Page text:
Many of the most challenging insurance issues over the last 15 years have arisen in the context of first-party property coverage. These disputes arise under both conventional policies and more specialized products, such as nuclear risk forms. Wiley Rein has been at the forefront of many of these first-party issues, including September 11 and Hurricane Katrina losses. The Legal 500 US notes that the firm is recognized as "one of the top firms in DC dealing with P&C matters" (2012). Our representations include advising insurers over the course of claims adjustments on strategic, coverage, and loss assessment and measurement issues as well as litigating disputes that cannot otherwise be resolved.
Among the types of first-party property claims we have handled have been those for computer failure, data loss, environmental cleanup, food contamination, the tragic events of September 11, 2001, Hurricane Katrina, and other catastrophic claims. With these claims, we often addressed issues concerning business interruption and civil authority provisions, as well as complex evaluation issues. In the construction context, we addressed claims under builder's risk and other specialized first-party coverages in claims involving EIFs, mold, and construction defects. In addition, Wiley Rein represents the Complex Insurance Claims Litigation Association (CICLA) as insurance industry amicus curiae in important appeals concerning first-party issues.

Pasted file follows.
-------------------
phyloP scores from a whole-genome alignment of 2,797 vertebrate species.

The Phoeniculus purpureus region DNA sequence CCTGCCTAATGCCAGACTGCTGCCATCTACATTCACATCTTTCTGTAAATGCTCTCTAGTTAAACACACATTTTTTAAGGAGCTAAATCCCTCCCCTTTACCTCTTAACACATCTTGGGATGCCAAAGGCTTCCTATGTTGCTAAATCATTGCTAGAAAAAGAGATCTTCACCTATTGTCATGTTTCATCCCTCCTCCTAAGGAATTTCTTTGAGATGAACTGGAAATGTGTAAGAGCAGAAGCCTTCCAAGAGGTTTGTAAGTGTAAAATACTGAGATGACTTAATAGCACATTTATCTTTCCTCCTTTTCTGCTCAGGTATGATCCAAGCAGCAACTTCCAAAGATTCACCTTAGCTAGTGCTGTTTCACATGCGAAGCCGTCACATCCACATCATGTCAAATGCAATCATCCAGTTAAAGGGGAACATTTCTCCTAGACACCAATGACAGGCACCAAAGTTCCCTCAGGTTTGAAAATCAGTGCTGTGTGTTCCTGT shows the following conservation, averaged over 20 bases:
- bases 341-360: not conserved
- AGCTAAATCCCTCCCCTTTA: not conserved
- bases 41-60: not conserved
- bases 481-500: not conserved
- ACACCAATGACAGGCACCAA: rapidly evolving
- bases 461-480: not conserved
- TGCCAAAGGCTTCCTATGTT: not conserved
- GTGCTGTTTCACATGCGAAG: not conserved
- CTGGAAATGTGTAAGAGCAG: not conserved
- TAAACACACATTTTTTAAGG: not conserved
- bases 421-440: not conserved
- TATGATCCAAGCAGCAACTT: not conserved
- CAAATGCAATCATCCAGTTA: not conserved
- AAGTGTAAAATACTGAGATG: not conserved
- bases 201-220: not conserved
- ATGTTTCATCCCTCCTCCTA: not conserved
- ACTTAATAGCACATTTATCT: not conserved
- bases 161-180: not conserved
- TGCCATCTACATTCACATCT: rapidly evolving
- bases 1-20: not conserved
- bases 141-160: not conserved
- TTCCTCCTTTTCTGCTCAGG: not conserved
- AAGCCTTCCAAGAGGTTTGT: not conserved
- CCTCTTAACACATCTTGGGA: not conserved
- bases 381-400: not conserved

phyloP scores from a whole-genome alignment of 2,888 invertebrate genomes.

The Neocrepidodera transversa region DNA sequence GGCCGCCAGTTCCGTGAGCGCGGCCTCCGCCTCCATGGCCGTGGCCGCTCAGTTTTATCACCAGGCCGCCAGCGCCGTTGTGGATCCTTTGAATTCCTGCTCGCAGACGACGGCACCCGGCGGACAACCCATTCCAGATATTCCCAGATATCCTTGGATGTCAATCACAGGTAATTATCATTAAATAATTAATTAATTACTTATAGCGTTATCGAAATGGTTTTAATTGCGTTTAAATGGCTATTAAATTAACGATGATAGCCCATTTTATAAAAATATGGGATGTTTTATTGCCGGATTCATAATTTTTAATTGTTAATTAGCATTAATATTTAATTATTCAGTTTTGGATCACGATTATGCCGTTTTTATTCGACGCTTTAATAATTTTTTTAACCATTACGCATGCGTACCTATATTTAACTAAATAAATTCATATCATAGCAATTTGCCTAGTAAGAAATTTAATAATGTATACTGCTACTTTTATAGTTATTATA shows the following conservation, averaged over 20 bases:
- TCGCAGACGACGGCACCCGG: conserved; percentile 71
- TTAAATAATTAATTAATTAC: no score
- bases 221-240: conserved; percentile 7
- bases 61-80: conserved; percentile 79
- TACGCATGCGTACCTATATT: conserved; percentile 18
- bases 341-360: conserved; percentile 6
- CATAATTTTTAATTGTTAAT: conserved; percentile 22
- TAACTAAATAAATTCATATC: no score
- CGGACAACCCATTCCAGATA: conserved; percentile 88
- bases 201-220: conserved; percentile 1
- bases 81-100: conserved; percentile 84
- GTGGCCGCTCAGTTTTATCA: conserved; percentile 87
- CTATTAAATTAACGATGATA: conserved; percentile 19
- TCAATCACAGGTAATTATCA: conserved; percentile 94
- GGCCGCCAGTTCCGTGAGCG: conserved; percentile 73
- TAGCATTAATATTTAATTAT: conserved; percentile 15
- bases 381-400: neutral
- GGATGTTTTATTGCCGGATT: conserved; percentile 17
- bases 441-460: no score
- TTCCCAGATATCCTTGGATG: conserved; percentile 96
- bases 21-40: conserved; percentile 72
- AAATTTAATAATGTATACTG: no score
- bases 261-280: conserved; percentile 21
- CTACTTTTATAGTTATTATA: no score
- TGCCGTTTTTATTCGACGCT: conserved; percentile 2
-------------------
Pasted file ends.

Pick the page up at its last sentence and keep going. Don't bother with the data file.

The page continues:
Property insureds are increasingly seeking to invoke coverage under commercial property policies for novel losses. In many instances, they are guided in that endeavor by sophisticated large-firm counsel. Given Wiley Rein's breadth and depth of commercial insurance expertise, we are uniquely situated to address disputes of that nature.
ISSUE: APRIL 2014
IN THIS ISSUE
By Laura A. Foggan
January 2012 | The Insurance Coverage Law Bulletin Volume 10, Number 12
Aftershock - Coverage Issues Post East Coast Quake
By Laura A. Foggan
August 26, 2011 | Law360
Supreme Court Issues Unanimous Decision in AEP v. Connecticut
By Megan L. Brown
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